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With regard to redemption, the guidelines provides that customers will have the option of getting it back either in cash or in gold which will have to be exercised at the time of making the deposit.
The tenure of the scheme has been proposed at a minimum 1 year and with a roll out option in multiples of one year. It would be like a fixed deposit, breaking of lock-in period will be allowed.
Banks may sell the gold to generate foreign currency. The foreign currency thus generated can then be used for onward lending to exporters or importers. Bank may convert mobilized gold into coins for onward sale to their customers and can be used for lending to jewelers.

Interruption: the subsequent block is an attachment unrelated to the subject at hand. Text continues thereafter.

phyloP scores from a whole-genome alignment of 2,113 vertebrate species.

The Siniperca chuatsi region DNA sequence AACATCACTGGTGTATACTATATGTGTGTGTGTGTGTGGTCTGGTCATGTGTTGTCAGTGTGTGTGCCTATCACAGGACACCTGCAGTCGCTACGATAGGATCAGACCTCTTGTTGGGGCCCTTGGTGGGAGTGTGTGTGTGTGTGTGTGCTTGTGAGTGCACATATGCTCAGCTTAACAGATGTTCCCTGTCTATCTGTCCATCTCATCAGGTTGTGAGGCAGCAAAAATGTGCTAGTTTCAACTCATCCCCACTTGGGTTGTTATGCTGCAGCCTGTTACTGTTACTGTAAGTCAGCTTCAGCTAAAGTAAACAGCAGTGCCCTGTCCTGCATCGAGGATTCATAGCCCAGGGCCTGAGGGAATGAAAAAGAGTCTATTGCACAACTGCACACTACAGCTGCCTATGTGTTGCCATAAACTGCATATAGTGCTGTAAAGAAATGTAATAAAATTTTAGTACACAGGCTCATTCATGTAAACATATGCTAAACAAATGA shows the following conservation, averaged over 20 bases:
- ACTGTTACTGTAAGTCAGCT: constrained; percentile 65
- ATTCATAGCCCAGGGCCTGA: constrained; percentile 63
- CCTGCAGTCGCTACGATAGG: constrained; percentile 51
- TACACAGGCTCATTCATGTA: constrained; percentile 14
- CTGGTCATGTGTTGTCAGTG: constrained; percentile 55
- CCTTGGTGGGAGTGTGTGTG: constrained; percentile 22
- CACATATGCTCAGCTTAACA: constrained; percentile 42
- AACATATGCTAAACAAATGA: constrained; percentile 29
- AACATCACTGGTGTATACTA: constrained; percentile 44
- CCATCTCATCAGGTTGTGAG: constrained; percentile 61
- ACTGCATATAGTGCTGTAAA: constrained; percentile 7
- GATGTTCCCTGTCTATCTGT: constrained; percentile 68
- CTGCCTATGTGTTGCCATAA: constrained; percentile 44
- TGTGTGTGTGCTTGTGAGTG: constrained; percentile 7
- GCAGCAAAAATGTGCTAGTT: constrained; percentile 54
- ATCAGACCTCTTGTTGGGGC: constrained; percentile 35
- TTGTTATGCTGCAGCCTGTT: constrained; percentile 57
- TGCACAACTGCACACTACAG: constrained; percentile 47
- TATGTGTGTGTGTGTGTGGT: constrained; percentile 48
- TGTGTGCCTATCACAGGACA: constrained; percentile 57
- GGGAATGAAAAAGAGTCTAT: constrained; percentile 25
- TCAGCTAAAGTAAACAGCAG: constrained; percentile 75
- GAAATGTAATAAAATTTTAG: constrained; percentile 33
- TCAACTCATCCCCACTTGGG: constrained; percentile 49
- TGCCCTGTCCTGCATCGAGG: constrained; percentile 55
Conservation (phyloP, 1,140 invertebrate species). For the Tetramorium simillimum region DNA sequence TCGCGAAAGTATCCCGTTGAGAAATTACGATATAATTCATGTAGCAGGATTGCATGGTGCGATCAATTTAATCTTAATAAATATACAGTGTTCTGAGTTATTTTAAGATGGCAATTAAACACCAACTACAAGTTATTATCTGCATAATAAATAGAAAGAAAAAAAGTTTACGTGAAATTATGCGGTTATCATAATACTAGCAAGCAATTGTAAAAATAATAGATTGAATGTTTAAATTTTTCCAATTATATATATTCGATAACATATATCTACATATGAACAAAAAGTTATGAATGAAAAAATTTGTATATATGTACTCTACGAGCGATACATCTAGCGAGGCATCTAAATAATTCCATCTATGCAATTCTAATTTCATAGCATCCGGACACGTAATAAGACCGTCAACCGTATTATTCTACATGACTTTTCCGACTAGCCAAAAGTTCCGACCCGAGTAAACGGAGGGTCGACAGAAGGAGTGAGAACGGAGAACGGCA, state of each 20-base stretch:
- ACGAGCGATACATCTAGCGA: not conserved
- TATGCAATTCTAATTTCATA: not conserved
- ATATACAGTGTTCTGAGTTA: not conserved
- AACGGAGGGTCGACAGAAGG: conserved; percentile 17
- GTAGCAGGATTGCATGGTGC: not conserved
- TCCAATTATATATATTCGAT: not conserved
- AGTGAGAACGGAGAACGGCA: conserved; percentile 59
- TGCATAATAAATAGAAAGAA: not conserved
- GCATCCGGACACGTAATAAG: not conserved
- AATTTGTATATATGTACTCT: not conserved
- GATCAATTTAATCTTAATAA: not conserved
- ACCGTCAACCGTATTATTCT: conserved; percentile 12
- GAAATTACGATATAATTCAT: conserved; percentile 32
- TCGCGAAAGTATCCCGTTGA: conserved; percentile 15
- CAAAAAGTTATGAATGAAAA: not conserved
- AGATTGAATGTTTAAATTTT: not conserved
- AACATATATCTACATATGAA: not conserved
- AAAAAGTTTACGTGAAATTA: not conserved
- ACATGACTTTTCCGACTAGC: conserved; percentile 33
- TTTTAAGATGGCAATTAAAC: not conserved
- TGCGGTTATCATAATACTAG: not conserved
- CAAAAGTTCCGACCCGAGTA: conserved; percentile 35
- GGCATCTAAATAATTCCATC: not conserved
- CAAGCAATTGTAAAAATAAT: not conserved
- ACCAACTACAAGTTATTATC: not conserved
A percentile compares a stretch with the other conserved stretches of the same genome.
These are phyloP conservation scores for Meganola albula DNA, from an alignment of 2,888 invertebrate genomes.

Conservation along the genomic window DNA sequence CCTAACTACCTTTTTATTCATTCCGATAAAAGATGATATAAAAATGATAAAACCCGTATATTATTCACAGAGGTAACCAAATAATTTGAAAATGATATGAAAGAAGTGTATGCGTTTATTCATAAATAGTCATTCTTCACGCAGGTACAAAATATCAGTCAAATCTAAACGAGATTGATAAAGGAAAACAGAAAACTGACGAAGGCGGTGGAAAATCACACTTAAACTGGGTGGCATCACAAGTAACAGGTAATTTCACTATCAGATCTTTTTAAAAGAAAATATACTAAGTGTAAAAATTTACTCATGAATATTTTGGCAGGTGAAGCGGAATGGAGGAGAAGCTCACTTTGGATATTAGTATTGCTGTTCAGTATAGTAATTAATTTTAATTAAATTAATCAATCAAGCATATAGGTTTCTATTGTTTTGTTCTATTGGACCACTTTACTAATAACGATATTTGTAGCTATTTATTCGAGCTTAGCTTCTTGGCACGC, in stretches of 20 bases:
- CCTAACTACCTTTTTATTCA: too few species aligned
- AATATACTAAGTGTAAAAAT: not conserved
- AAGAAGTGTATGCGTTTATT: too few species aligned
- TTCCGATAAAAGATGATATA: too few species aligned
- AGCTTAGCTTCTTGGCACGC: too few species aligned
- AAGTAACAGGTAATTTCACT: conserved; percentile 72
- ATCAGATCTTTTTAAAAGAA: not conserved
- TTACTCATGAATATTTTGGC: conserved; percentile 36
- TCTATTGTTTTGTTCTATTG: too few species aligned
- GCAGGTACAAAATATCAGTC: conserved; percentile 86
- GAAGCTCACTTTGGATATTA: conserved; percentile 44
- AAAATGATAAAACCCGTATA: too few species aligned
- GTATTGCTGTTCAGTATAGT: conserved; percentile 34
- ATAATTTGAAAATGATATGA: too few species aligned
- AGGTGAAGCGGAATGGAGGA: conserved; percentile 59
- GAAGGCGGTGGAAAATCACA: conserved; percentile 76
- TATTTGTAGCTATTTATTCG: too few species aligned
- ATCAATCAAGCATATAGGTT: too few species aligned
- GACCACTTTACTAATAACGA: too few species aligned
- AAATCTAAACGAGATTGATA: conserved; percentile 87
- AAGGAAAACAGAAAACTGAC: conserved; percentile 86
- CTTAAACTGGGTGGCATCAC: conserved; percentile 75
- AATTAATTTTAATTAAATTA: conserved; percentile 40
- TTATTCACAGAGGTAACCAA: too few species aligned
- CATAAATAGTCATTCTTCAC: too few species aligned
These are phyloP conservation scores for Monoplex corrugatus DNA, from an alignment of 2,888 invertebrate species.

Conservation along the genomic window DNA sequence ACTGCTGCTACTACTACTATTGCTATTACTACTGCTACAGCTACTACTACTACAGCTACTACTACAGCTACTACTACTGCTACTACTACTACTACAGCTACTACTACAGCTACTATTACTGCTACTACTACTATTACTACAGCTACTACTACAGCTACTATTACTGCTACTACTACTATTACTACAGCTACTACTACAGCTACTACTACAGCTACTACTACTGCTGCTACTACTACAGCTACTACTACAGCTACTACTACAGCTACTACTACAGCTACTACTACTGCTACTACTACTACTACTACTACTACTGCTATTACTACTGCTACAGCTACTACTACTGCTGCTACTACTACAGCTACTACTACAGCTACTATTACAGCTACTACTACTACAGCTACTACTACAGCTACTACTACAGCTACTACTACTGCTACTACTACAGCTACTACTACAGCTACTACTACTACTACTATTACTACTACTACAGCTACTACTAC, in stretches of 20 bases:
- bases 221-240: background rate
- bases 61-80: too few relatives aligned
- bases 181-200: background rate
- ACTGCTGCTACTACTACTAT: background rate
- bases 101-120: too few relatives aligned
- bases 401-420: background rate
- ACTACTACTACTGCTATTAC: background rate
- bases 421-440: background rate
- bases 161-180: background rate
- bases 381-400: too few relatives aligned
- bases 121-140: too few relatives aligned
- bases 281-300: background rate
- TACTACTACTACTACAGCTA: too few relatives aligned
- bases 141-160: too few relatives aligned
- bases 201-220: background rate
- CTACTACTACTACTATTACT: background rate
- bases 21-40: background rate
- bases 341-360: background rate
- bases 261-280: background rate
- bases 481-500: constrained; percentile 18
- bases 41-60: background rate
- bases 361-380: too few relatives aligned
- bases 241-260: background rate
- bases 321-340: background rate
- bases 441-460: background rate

To Incentive banks, it is proposed that they may be permitted to deposit the mobilized gold as part of their CRR/SLR requirements with RBI. However this aspect is still under examination.
Detailed Draft Gold Monetization Scheme
Purity Verification and Deposit of Gold:-
First of all the person seeking to monetize his gold will have to approach a Purity Testing Centre for verification of purity. For this purpose, Bureau of Indian Standards (BIS) certified Hallmarking Centers (which need not necessarily be jewelers) will act as ‘Purity Testing Centers’.
Preliminary Test: In a Purity Testing Centre, a preliminary XRF machine-test will be conducted to tell the customer the approximate amount of pure gold. If the customer agrees, he will have to fill-up a Bank/KYC form and give his consent for melting the gold. If the customer does not agree to the XRF machine test, he can take his jewellery back at this stage.